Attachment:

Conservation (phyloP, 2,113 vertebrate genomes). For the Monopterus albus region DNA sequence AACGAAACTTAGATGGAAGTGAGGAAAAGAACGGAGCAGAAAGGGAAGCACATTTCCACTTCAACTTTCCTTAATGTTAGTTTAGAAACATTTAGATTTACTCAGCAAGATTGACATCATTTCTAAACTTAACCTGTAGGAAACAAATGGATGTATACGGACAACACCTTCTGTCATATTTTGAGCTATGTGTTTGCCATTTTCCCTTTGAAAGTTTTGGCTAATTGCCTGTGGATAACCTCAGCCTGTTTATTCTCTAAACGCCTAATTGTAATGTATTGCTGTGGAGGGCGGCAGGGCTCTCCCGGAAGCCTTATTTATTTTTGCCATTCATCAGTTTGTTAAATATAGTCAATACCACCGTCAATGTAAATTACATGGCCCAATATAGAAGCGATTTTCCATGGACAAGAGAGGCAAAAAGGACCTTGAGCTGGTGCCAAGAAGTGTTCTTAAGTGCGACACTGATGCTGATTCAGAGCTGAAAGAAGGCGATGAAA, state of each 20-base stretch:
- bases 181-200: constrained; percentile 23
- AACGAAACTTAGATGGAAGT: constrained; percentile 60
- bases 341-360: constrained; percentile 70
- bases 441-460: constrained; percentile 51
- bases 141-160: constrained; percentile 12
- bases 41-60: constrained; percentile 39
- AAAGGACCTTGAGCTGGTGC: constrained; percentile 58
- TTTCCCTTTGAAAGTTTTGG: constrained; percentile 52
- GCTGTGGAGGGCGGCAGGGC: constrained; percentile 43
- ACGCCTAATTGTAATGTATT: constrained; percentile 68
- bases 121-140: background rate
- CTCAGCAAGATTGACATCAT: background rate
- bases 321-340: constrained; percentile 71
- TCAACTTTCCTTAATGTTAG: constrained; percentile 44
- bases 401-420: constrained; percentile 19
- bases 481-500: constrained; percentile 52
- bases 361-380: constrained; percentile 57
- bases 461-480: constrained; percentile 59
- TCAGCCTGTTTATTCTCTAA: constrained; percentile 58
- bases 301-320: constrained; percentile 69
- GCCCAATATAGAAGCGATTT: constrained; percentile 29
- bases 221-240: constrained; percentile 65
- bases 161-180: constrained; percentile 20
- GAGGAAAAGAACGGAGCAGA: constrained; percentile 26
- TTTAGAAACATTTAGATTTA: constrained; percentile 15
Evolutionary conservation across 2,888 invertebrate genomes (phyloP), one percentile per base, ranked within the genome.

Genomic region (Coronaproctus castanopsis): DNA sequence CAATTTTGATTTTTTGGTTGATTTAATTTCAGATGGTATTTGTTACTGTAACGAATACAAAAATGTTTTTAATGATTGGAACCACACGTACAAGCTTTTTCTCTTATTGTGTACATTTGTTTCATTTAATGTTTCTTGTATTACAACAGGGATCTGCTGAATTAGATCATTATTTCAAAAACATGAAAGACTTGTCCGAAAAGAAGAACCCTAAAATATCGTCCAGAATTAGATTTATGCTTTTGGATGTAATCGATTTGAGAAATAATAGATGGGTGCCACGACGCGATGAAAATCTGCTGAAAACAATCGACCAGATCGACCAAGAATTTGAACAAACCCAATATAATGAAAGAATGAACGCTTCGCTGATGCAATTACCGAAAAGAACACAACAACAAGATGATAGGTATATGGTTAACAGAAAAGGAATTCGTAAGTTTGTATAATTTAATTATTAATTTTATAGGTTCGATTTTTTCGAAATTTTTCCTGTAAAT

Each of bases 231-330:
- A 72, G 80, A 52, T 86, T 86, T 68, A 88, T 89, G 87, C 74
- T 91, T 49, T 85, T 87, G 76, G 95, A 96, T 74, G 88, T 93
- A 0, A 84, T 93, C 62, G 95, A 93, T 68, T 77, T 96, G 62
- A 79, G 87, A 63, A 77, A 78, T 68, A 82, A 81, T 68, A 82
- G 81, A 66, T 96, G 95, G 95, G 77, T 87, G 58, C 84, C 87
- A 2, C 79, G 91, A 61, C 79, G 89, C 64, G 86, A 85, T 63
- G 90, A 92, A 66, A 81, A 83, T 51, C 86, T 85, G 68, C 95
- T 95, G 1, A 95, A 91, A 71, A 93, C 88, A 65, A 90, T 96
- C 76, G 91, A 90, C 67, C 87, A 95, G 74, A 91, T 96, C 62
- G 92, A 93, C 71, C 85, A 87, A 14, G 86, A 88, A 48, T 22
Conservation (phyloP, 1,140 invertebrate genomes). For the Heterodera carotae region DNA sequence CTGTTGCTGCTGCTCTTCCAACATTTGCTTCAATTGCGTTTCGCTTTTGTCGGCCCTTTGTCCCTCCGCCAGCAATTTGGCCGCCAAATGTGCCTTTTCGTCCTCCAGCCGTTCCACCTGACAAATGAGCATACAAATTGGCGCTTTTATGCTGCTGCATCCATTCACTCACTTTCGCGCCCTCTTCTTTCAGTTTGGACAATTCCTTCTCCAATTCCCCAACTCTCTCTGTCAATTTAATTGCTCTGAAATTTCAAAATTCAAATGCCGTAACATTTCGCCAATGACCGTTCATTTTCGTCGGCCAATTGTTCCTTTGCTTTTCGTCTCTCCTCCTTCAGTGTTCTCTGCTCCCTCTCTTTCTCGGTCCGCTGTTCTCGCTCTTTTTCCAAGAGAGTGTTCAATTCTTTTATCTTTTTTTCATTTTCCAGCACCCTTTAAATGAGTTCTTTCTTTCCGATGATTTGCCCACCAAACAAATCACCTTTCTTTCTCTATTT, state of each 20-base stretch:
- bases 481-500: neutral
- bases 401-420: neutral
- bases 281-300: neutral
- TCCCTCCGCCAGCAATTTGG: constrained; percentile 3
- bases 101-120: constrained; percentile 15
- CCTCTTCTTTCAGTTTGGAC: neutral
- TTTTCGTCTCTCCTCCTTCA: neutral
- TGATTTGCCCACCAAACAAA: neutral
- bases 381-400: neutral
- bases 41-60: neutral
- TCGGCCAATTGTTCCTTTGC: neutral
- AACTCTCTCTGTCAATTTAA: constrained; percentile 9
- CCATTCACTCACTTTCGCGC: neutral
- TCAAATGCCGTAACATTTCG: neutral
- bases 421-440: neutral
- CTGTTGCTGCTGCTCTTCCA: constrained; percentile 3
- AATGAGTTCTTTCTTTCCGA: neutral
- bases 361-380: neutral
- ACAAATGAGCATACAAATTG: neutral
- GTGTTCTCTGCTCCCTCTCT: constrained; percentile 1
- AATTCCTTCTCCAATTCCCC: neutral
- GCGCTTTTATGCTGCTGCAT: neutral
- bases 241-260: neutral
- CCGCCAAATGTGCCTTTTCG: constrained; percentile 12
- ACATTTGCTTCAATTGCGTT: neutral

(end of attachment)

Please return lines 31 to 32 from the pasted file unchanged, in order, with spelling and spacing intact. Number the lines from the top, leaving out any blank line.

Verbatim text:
- T 91, T 49, T 85, T 87, G 76, G 95, A 96, T 74, G 88, T 93
- A 0, A 84, T 93, C 62, G 95, A 93, T 68, T 77, T 96, G 62